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Listen to the full interview (30:33) with Jeremy Scahill, an award-winning investigative journalist with the Nation Magazine, correspondent for Democracy Now! and author of the bestselling book, "Blackwater: The Rise of the World's Most Powerful Mercenary Army," about America's outsourcing of its military. In an exclusive interview with Counterpoint's Scott Harris on Sept. 16, 2013, Scahill talks about his latest book, "Dirty Wars, The World is a Battlefield," also made into a documentary film under the same title, and was nominated Dec. 5, 2013 for an Academy Award in the Best Documentary Feature category.
Bill McKibben, Schumann Distinguished Scholar at Middlebury College and author of a dozen books about the environment, beginning with "The End of Nature" in 1989, which is regarded as the first book for a general audience on climate change. The group he founded, 350.org, has coordinated 15,000 rallies in 189 countries since 2009. The Boston Globe said in 2010 that he was "probably the country’s most important environmentalist."
Alexis Tsipras, a member of the Hellenic parliament, president of the Synaspismos political party since 2008, head of the SYRIZA parliamentary group since 2009, and leader of the Opposition since June 2012. SYRIZA currently leads in Greek opinion polls. Listen to the audio here.
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"Nov. 22, 1963: A Turning Point for America," by Reginald Johnson, Nov. 22, 2013
"Demanding Action on Fukushima," by Reginald Johnson, Nov. 18, 2013
"Fukushima -- A Global Threat," by Reginald Johnson, Nov. 4, 2013
"Impeach Obama," by Reginald Johnson, Sept. 5, 2013
"America Attacks Again," by Reginald Johnson, Aug. 28, 2013
"Keeping WBAI Alive," by Reginald Johnson, Aug. 21, 2013
"WBAI in Crisis," by Reginald Johnson, July 25, 2013
"Restore the Fourth!" by Reginald Johnson, July 10, 2013
"Sustainable Business Models: A Third of All States Have Benefit Corporation Laws," by Anna Manzo, June 30, 2013
"Making War on Syria," by Reginald Johnson, June 14, 2013
"Syria in the Gunsights," by Reginald Johnson, May 9, 2013
"Curbing Gun Violence," by Reginald Johnson, April 4, 2013
"Fighting the Pipeline," by Reginald Johnson, March 26, 2013
"Downgrading Ed Schultz," by Reginald Johnson, March 17, 2013
"Rand Paul: Making a Point," by Reginald Johnson, March 8, 2013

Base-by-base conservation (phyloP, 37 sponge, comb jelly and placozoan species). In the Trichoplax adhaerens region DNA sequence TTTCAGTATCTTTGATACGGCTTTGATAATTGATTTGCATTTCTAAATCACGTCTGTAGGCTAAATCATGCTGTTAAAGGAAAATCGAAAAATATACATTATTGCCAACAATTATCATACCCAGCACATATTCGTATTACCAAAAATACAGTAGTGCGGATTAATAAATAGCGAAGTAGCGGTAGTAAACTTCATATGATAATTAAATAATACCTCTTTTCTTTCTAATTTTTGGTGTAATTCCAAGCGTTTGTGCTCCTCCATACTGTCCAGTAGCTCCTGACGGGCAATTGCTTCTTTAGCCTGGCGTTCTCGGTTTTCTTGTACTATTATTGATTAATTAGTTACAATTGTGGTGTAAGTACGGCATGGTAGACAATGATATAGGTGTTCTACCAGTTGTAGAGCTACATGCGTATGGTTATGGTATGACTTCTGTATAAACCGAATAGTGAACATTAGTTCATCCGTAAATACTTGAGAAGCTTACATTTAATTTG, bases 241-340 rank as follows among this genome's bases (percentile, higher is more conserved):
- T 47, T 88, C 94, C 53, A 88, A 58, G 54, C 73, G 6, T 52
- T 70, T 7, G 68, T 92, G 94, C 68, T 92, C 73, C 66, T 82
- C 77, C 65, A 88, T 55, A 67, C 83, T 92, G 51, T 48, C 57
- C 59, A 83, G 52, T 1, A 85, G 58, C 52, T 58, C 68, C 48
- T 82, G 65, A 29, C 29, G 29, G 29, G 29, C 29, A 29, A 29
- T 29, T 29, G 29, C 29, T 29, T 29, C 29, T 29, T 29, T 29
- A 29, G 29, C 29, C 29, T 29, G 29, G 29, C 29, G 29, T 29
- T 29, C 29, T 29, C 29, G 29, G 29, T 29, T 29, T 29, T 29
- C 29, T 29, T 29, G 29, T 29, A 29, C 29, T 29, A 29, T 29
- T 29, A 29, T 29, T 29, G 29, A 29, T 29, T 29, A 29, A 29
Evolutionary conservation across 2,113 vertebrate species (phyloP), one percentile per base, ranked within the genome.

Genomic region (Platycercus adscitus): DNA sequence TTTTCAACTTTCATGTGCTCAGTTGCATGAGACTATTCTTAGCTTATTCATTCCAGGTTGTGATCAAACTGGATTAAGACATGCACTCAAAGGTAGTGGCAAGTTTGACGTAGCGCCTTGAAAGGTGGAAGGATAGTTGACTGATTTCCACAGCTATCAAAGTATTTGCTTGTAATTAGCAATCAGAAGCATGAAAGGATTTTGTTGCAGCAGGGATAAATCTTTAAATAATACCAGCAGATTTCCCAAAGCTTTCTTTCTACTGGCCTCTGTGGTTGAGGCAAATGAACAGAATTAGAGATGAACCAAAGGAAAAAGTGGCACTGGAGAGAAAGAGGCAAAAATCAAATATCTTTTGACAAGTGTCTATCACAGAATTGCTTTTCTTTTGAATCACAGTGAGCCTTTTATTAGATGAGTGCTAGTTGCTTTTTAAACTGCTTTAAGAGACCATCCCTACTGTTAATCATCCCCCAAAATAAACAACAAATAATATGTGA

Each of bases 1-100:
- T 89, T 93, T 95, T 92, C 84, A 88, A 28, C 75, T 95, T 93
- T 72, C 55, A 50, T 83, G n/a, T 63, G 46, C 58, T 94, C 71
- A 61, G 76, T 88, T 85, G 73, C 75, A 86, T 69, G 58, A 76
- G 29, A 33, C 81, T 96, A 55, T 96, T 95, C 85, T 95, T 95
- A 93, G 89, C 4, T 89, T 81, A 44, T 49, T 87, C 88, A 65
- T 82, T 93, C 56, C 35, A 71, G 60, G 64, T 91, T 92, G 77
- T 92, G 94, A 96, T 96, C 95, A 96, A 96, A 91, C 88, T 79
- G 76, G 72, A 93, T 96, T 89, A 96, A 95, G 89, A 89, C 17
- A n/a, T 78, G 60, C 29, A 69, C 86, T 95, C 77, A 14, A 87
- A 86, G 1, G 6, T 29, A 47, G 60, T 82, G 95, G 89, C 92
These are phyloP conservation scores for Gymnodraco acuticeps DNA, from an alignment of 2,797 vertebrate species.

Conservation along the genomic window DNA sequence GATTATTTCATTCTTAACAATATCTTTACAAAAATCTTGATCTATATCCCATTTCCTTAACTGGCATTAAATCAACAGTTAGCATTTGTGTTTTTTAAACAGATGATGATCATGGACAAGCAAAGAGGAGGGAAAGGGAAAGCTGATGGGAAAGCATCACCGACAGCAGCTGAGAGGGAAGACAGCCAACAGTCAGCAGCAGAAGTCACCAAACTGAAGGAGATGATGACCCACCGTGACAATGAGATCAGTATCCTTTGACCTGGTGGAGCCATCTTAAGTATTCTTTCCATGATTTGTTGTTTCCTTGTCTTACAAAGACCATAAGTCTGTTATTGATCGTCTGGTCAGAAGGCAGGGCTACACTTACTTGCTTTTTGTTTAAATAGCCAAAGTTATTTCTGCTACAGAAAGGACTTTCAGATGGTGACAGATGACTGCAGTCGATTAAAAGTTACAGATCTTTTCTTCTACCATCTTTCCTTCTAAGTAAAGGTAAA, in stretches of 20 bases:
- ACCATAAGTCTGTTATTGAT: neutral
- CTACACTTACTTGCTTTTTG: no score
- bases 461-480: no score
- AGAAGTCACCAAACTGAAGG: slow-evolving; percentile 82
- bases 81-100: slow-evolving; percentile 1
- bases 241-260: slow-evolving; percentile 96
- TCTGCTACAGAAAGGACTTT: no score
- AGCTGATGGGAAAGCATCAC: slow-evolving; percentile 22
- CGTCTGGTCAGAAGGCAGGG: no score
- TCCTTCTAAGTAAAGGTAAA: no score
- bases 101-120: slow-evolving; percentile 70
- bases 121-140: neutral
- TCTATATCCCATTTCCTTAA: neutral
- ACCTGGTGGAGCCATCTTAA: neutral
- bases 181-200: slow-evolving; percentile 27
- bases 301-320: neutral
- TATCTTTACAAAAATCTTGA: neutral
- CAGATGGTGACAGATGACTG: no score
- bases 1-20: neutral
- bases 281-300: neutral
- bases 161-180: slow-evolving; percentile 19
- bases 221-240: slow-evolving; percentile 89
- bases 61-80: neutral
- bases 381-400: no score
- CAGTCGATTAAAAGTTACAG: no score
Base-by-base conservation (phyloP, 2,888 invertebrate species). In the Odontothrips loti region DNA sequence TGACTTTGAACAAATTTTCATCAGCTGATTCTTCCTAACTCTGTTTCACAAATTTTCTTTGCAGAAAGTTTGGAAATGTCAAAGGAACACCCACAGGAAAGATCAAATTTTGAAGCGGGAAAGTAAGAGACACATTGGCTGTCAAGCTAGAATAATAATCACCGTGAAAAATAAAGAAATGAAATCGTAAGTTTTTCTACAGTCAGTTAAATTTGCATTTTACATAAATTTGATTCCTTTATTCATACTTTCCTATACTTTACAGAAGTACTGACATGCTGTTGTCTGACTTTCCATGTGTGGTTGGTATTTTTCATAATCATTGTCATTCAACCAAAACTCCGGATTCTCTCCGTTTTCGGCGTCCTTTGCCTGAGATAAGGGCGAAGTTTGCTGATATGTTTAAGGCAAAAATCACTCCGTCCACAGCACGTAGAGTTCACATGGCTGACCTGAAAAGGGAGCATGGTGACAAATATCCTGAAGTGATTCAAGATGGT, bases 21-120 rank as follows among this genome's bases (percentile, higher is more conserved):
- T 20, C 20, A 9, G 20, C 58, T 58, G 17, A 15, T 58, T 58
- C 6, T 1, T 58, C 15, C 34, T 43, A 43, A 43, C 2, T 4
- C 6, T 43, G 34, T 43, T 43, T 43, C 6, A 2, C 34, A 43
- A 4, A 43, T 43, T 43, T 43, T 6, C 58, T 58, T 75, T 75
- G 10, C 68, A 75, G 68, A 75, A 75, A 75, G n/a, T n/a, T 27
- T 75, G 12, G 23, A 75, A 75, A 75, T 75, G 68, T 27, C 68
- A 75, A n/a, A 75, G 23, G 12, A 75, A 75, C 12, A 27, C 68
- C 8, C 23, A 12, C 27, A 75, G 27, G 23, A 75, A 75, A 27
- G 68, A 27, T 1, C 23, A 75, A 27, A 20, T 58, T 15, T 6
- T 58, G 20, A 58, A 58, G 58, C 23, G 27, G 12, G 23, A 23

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Posted Nov. 30, 2011
Interview with Seif Da’Na, associate professor of sociology and international studies at the University of Wisconsin, conducted by Scott Harris
When tens of thousands of Egyptians gathered in Cairo’s Tahrir Square last spring demanding the ouster of U.S.-supported dictator Hosni Mubarak, the nation’s armed forces played a decisive role in forcing Mubarak to resign on Feb. 11. When Mubarak ended his 30-year reign of power, it fell to Egypt’s Supreme Council of the Armed Forces to organize the nation’s transition to democracy. Initially, the military promised a six-month transition period, after which they would step aside to make way for civilian rule.
But when the generals extended their leading role in government to two years, Egyptians again took to the streets last week gathering in Tahrir Square and other cities demanding a rapid transfer to civilian control, with some calling for a delay in the first round of parliamentary elections. Clashes between police and protesters left more than 40 dead just days before voters went to the polls on Nov. 28 to cast ballots in the initial stage of the nation’s first post-Mubarak era parliamentary election.
Inflaming anger in the streets, the Egyptian generals stood by their plan to impose a constitution that would give the military control over its own budget and grant the army ultimate political power, as they appointed Kamal Ganzouri, a former Mubarak premier, Egypt’s new prime minister. While refusing to immediately step down, the Supreme Council of the Armed Forces pledged instead that elections will be held for a new president by mid-2012, sooner than previously announced. Between The Lines' Scott Harris spoke with Seif Da’Na, associate professor of sociology and international studies at the University of Wisconsin, who explains why he believes the action of Egypt’s army constitutes a counter-revolution against the popular uprising that ousted Mubarak from power earlier this year.
For more information on Seif Da'Na, see Institute for Public Accuracy's pages on"The Mideast - A New Era - From Cairo and "Egypt’s Struggle Against Counter-Revolution: Role of Junta, U.S. and Saudi Arabia".